# $1 = \phi(\phi(\cdots\phi(n)\cdots))$, where Euler's totient is applied $k$ times, then $n\leq 3^k$

Suppose that $$n$$ and $$k$$ are positive integers such that $$1 = \phi(\phi(\cdots\phi(n)\cdots))$$, where the Euler's totient function is repeated $$k$$ times. Prove that $$n \leq 3^k$$.

My work so far: I'm thinking of doing induction. If $$\phi$$ is only done once, then $$n$$ must be $$1$$ or $$2$$ since those are the only values when $$\phi (n) = 1$$. I'm not sure how to continue this induction proof, and should I also attempt a proof of contradiction?

I think the following approach makes the result very intuitive.

You can define a new function $$c(m)$$, the number of "2" needed to construct the number $$m$$, in the following way: if you write $$m$$ as a product of primes and in every step you change every odd prime $$p$$ to $$p-1$$ in the factorization of what is left and continue this way until you get a power of 2, $$2^k$$ then define $$c(m)=k$$.

For example $$c(2^k)= k$$, for 3 we get $$2^1$$ so $$c(3)=1$$, for 7 we get $$7 \to 2\cdot 3 \to 2^2$$ so $$c(7) = 2$$ for 15 we get $$15=3\cdot 5 \to 2 \cdot 4 = 2^3$$ so $$c(15) = 3$$, for $$m=67$$ you get $$67 \to 2\cdot 3 \cdot 11 \to \cdot 2^3 5 \to 2^5$$ so $$c(67) = 5$$, and so on.

It is immediate from the definition that $$c(1) = 0\quad c(2^k)=c(3^k) = k$$ and that $$c(nm) = c(n)+c(m)$$ and so the function is completely additive.

Now it is very easy to prove that if $$c(m) = k$$ then $$\begin{equation} 2^k \le m \le 3^k \qquad(*)\end{equation}$$ Again you can proceed recursively observing that $$2^k < 3^k$$, $$2^k \le 2^k+1 \le 3^k$$ and that if $$2^k \le n \le 3^k$$ then $$2^{k+s} \le 2^s n + 1 \le 3^{k+s}$$ and then apply this backwards to the above procedure to find $$c(m)$$.

Now the link with your problem is that (directly from the formula for $$\phi(n)$$)
$$c(\phi(m)) = \begin{cases} c(m)\quad&\text{if m is odd}\\ c(m)-1 &\text{if m is even}\end{cases}$$

But if $$m>2$$ then $$\phi(m)$$ is always even so you can see that $$c(\phi(\phi(\overset{(k}\dots \phi(m)\dots ))) = \begin{cases} c(m)-k+1\quad&\text{if m is odd}\\ c(m)-k &\text{if m is even}\end{cases}$$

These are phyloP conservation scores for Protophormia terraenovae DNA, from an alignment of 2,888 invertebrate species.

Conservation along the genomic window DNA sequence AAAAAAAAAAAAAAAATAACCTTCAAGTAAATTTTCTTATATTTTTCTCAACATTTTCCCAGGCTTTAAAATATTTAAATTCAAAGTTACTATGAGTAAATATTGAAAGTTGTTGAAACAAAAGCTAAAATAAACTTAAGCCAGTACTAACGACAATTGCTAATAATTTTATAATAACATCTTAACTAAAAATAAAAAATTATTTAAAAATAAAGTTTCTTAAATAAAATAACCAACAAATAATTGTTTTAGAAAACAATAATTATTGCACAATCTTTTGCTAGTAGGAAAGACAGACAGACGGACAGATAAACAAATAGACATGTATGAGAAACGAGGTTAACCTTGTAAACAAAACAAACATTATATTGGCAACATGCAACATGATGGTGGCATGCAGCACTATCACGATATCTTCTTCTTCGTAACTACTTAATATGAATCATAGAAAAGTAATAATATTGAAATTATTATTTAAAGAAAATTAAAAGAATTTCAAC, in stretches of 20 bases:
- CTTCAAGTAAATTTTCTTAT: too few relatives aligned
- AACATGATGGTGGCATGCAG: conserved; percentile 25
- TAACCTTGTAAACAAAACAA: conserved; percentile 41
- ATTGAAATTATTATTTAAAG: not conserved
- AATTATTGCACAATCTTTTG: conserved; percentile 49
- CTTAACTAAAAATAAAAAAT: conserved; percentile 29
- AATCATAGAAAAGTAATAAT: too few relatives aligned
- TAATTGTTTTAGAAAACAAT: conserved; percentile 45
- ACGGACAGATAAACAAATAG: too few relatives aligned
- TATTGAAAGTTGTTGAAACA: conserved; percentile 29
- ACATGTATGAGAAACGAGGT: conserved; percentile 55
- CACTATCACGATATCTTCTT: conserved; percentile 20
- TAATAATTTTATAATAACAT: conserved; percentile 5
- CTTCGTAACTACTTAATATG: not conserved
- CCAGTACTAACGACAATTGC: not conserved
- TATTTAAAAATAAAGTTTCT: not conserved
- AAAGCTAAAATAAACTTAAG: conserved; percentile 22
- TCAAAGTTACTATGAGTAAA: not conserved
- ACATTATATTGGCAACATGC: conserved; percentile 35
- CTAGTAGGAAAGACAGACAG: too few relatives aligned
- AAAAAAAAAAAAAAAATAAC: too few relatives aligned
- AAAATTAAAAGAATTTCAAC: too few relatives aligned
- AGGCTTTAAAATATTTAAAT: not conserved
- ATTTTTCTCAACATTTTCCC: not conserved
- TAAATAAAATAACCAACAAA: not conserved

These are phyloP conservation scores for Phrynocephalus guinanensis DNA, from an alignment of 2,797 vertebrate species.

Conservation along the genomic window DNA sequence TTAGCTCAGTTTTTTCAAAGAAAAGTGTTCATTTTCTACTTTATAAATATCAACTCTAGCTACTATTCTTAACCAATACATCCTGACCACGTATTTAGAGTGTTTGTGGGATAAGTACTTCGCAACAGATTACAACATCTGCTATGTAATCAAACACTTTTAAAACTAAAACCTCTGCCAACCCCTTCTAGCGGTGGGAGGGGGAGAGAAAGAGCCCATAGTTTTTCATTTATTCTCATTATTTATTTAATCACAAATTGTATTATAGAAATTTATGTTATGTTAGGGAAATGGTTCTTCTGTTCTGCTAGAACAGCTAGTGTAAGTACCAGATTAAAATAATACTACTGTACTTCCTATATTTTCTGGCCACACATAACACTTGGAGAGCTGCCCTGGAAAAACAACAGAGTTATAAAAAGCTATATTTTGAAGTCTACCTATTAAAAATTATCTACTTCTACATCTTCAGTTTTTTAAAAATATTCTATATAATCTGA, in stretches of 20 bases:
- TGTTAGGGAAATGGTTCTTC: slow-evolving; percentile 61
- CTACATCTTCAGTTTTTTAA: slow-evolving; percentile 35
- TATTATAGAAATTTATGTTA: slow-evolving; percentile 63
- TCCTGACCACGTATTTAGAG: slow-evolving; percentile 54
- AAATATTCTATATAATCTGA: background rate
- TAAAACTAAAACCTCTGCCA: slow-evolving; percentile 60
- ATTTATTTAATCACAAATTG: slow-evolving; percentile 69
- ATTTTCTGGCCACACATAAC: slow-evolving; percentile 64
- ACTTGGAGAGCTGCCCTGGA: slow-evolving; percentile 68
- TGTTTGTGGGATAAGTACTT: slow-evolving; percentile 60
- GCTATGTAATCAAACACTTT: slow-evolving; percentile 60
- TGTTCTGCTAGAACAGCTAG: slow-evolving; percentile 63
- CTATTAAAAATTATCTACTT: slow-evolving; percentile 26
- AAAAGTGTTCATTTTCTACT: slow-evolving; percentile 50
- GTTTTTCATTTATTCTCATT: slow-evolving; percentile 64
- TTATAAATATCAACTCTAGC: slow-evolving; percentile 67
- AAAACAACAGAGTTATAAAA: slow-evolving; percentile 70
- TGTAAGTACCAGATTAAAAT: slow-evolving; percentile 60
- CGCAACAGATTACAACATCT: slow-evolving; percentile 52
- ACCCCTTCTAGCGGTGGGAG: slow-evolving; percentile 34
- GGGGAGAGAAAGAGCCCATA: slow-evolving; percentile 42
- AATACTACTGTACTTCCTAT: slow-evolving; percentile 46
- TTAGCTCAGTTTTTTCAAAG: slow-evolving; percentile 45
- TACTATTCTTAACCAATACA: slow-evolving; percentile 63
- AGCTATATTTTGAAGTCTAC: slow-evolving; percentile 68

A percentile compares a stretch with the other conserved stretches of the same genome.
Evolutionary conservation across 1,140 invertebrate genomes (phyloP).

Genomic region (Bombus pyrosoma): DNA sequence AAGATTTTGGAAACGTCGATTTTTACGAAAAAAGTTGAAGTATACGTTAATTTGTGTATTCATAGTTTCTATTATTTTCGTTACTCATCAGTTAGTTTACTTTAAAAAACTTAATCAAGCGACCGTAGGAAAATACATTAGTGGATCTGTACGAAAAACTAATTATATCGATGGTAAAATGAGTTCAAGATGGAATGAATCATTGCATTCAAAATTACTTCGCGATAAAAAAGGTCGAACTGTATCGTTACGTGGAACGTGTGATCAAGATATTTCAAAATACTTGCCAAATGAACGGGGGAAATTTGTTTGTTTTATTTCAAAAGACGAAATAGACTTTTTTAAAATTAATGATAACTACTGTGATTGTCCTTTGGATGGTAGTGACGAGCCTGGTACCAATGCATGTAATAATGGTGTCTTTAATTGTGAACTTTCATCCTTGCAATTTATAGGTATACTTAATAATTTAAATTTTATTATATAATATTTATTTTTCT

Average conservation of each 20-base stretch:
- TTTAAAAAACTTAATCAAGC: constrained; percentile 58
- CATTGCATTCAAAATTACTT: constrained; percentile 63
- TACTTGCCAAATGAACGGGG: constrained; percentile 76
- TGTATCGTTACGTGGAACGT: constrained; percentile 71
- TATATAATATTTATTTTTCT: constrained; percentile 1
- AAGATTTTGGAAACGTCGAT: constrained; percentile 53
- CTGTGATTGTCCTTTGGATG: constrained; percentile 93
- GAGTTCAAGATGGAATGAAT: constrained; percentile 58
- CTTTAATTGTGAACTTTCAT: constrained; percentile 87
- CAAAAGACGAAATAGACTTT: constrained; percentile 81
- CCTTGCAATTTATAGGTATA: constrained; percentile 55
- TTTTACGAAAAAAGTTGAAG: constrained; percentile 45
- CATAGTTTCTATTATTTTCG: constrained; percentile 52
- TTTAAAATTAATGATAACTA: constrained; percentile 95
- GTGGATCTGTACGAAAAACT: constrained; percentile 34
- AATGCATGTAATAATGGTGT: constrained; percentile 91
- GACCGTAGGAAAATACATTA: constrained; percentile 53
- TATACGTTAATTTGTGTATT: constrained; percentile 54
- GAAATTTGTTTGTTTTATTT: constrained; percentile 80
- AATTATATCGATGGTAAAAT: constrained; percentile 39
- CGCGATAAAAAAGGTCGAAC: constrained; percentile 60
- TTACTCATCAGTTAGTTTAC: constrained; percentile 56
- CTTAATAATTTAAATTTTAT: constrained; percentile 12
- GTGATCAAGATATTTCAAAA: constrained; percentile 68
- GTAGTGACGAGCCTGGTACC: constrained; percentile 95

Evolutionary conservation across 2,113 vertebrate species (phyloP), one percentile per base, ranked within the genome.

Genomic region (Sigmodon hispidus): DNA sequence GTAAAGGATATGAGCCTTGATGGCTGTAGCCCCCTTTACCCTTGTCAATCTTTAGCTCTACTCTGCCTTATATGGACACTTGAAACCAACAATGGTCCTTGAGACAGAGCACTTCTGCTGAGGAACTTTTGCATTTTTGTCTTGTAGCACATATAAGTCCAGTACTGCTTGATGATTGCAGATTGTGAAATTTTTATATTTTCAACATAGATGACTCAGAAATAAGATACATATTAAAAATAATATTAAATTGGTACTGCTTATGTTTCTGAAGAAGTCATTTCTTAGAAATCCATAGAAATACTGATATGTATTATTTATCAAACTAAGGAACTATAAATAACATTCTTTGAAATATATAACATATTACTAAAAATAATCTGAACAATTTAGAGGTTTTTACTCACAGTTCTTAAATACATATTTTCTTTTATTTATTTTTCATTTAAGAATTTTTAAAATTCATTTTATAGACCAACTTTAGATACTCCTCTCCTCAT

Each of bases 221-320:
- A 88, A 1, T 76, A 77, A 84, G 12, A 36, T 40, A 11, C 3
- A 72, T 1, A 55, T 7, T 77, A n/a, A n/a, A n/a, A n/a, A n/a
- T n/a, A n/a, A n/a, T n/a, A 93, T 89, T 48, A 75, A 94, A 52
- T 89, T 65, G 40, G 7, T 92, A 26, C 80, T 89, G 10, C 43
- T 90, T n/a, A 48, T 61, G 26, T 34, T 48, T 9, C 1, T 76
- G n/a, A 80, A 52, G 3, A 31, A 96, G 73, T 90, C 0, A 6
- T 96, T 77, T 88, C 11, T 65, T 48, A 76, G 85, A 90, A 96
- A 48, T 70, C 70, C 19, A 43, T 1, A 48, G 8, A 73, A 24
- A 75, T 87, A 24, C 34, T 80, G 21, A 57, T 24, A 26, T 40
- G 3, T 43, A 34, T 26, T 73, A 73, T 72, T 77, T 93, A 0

And from this it follows that the least number of applications of $$\phi$$ to arrive from a number $$m$$ to 1 is : $$k = \begin{cases} c(m)+1\quad&\text{if m is odd}\\ c(m) &\text{if m is even}\end{cases}$$ And combining this with (*) you get your problem.

Let $$n= 2^e \cdot p_1^{e_1}\cdots p_s^{e_s}$$ be the prime factorization of $$n$$, with $$p_i$$ odd primes. We adopt the notation $$\varphi_k(n)$$, meaning that we apply the Euler totient function to $$n$$, recusively $$k$$ times. We also define $$a(n)$$ to be the smallest integer $$k$$, s.t. $$\varphi_k(n)=1$$. In other words, $$a(n)$$ tells us how many times we need to apply $$\varphi$$ to reduce $$1$$ to $$k$$.

I claim that $$a(n) = e_1(a(p_1)-1) + \cdots + e_s(a(p_s)-1) + \max\{1,\nu_2(n)\}$$, where $$\nu_2(n)$$ stands for the highest power of $$2$$ that divides $$n$$. In particular, by above we have $$\nu_2(n) = e$$. I don't really have a rigorous proof of this, but it is closely related with how many $$2$$'s are produced while reducing $$n$$ to $$1$$ by applying $$\varphi$$ repeatedly. What I mean under this is I think better illustrated in an example. We have $$\varphi(7)=6 = 2 \cdot 3$$, so that is one power of $$2$$ produced. Then $$\varphi(2 \cdot 3) = 2$$, so another power of $$2$$ produced (note that we produced a "new" power of $$2$$, coming from $$3$$, while we killed the other one). It shouldn't be very hard to see that $$a(n)$$ is the number of $$2$$'s produced plus $$\max\{\nu_2(n),1\}$$. Indeed, as the only odd value that $$\varphi$$ assumes is $$1$$ we get that we'll be done reducing $$n$$ to $$1$$ once we kill all the powers of $$2$$. However, at each step (except at the first one if $$n$$ is odd, in which case we don't kill any) we kill exactly one power of $$2$$. Using the multiplicativity of $$\varphi$$ and counting the number of $$2$$ produced in the reduction of $$n$$ we get the formula above.

We'll now show that $$a(p) \ge 1 + \log_3(p)$$ for odd primes. Clearly the formula holds for $$p=3$$. Now suppose that $$p$$ is an odd prime s.t. $$2^k \le p < 2^{k+1}$$ for some $$k \ge 2$$. Moreover, suppose that the claim is true for all prime numbers less than $$2^k$$. As $$\varphi(p) = p-1$$ we have that $$a(p) = 1 + a(p-1)$$. $$p-1$$ is an even integer and we have $$p-1 = 2^e \cdot p_1^{e_1}\cdots p_s^{e_s}$$, which each $$p_i$$ is an odd prime less than $$2^k$$. Then by the formula:

$$a(p) = 1 + a(p-1) = 1 + e_1(a(p_1)-1)+ \cdots +e_s(a(p_s)-1) + e$$ $$\ge 1 + \log_3(p_1^{e_1} \cdots p_s^{e_s}) + \log_3(3^e)$$ $$\ge 1 + \log_3\left(3^e \cdot \frac{p-1}{2^e}\right)$$ $$\ge 1 + \log_3(p)$$

where we made use of the fact that $$e \ge 1$$. Thus, the claim is true for odd primes.

Finally, we prove that $$a(n) > \log_3(n)$$. If $$n$$ is odd, then

$$a(n) = e_1(a(p_1)-1) + \cdots + e_s(a(p_s)-1) + 1 \ge \log_3(p_1^{e_1}\cdots p_s^{e_s}) + 1 = 1 + \log_3(n) > \log_3(n)$$

If $$n$$ is even, we have:

$$a(n) = e_1(a(p_1)-1) + \cdots + e_s(a(p_s)-1) + e \ge \log_3\left(3^e \cdot \frac{n}{2^e}\right) > \log_3(n)$$

At the end, suppose that $$\varphi_k(n) = 1$$. This means $$k \ge a(n) > \log_3(n)$$. Exponentiating both sides we get $$n < 3^k$$

In general, if $$\varphi_k(n) = 1$$, then $$n$$ is "much smaller" than $$3^k$$. As seen above we almost always we have that $$n < 3^{k-1}$$. If I'm not mistaken the only exceptions are the numbers of the form $$2\cdot 3^{k-1}$$ and $$3^{k-1}$$.